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Sunday, December 20, 2009

Point, Counter Point Weekly Addresses

The president used this latest weekly address to talk about health care. He spent the first half of the address to talk about a bill to create a patients bill of rights. It would give the patients the ability to choose a doctor, afford their premiums, and other nice sounding things. I don't know much about the bill. I don't know anyone that opposes these principles, and frankly it doesn't matter.

What's important is not a patients bill of rights. That could pass in ten minutes. What's important is the health care reform bill that Obama is trying to pass. That's what he spent the last two minutes of his address talking about. The president said the Congress is on the brink and they are. They appear to have sixty votes in the Senate. That vote may come this week. Then, it moves to the House.

The president called this the first time that Washington is standing up to the health insurance industry. He said it would make record cuts to the deficit. He said it would lower premiums. He said it would give everyone access. All of this is nonsense. The only reason it cuts the deficit is because it collects taxes right away and doesn't provide any services for years. Giving thirty million people access to health insurance they don't pay for won't lower but raise premiums.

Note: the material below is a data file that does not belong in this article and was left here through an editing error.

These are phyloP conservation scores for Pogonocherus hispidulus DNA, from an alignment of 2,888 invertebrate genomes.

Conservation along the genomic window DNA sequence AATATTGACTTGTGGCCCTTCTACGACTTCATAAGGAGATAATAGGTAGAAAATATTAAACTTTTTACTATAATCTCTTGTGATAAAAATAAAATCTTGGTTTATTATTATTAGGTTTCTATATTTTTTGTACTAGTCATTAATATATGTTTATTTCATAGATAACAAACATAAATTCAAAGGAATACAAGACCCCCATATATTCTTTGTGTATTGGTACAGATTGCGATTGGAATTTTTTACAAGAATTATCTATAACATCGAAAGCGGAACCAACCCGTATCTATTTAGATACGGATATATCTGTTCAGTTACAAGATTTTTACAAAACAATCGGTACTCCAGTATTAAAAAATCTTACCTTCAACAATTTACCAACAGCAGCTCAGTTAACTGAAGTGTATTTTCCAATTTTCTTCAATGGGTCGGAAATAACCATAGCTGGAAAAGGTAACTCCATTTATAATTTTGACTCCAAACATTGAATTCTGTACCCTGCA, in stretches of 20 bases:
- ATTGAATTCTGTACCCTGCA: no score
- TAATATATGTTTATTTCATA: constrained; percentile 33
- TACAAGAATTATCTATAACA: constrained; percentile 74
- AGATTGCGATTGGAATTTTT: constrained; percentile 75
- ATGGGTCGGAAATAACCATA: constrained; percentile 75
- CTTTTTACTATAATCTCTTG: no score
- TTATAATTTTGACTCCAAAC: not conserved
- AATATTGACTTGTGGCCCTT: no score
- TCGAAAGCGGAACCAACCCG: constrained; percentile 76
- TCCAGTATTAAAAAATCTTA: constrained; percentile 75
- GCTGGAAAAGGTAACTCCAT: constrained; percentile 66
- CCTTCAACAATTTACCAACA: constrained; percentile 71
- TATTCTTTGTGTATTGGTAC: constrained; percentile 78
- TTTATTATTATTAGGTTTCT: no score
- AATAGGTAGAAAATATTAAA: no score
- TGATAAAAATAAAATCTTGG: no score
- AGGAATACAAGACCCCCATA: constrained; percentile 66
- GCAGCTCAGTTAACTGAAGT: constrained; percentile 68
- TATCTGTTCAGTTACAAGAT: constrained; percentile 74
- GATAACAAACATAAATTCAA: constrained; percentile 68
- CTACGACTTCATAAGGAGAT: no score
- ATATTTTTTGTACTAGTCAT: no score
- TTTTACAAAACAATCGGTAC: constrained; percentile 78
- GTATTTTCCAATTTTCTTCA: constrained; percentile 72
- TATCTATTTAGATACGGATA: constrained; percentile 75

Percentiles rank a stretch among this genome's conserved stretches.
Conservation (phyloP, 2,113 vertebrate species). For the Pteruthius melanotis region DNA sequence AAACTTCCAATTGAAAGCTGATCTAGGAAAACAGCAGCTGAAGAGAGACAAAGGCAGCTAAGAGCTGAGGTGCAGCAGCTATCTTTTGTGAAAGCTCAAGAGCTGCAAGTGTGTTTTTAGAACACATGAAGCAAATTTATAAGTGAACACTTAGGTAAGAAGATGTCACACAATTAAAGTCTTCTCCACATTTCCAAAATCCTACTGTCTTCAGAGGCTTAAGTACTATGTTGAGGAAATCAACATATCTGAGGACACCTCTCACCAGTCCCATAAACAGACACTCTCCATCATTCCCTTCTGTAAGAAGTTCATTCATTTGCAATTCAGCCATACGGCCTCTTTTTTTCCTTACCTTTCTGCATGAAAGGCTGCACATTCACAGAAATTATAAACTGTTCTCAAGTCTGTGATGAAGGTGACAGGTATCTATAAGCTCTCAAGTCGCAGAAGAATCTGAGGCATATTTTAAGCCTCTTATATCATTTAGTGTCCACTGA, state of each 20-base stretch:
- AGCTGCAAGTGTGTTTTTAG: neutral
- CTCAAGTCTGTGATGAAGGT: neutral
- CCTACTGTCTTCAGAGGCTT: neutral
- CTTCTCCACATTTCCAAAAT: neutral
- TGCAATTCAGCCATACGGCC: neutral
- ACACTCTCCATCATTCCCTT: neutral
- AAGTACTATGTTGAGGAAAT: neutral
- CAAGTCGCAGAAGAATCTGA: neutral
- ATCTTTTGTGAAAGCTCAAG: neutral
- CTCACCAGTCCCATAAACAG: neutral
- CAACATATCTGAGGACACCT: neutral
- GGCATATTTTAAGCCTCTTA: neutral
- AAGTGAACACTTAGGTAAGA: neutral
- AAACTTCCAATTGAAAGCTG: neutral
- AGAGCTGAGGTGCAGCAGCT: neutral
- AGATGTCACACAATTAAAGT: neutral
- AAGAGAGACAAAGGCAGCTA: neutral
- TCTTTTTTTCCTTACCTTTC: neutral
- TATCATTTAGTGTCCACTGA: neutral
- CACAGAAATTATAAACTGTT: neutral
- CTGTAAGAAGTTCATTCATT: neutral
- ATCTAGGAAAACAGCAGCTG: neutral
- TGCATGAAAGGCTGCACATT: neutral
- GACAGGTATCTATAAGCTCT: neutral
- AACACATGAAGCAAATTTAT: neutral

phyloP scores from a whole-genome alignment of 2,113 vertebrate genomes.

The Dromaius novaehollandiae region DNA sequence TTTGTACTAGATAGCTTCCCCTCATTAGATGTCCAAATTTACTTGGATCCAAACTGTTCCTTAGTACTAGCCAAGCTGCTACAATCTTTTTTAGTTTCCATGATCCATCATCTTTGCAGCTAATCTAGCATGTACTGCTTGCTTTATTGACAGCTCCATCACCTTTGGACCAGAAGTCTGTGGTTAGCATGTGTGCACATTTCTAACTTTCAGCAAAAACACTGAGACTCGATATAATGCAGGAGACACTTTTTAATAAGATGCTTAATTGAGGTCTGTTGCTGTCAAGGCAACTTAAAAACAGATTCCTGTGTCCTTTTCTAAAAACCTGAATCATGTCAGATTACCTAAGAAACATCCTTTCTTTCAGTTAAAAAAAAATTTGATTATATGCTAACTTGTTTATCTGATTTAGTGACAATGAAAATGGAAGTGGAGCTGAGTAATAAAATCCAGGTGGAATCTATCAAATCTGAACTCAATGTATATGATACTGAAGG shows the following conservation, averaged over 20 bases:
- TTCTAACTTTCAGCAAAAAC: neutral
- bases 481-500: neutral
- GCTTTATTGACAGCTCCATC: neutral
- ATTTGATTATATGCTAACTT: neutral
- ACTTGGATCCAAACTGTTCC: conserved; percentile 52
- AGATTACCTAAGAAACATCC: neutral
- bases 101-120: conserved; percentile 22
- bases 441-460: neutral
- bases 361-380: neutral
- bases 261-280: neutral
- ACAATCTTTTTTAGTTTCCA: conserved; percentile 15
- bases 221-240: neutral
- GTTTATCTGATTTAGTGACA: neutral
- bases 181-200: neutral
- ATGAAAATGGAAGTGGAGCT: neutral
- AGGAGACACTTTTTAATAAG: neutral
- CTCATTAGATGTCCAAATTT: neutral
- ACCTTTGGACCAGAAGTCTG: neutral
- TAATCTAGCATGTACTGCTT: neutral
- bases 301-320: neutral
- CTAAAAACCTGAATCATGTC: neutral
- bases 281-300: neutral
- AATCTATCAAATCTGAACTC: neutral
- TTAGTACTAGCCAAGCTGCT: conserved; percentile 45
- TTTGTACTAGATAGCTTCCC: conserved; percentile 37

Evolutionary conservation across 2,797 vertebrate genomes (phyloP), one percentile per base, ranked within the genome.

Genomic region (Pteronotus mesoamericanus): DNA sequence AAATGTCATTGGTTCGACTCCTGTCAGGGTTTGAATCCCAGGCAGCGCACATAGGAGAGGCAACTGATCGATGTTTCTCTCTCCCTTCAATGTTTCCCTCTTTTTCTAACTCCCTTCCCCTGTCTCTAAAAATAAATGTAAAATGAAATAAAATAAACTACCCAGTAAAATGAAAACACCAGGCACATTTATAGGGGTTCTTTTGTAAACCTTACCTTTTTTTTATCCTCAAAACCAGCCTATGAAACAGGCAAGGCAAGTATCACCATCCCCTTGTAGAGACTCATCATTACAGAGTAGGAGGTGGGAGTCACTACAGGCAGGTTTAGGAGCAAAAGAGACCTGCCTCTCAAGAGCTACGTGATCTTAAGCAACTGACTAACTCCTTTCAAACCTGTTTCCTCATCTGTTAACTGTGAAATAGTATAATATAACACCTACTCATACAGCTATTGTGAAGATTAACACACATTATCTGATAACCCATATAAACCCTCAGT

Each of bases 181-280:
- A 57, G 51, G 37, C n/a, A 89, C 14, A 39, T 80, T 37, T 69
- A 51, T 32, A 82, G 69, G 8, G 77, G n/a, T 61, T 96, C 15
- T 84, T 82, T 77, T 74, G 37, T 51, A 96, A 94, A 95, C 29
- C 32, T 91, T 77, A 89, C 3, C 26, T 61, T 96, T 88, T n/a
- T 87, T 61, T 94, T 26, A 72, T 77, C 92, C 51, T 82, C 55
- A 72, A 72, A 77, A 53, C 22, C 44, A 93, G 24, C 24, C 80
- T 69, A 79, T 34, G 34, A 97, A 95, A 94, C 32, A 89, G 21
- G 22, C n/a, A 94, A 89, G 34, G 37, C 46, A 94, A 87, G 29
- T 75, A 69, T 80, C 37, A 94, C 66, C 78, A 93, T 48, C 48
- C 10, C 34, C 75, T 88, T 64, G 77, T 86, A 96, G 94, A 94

John McCain delivered the response, and his response was also on health care. McCain rattled off the Republican talking points against Obamacare. McCain said the real cost of this bill is $2.4 trillion. That's what it would cost over the ten years that's it's in effect. That's correct. If you start in 2014, when the benefits first kick in, and price it out for the next ten years, that's the projection of the cost.

McCain said that this plan would raise costs not lower them. There's plenty of evidence of this and I explained it earlier. McCain bemoaned the partisan and secretive nature of the process. There's no doubt that the process has been both.

In fact, there's nothing that's been positive about this process. Obama is so determined to pass something that the Democrats are willing to make any deal with anyone to get that done. McCain listed many of the deals in his address.

1 comment:

AG said...

I'm wondering how you'd compare this bill to the prescription drug benefit the Republicans passed a few years ago.

If I recall correctly, that was also derided as corrupt, full of pork, and passed in a legislatively abusive manner.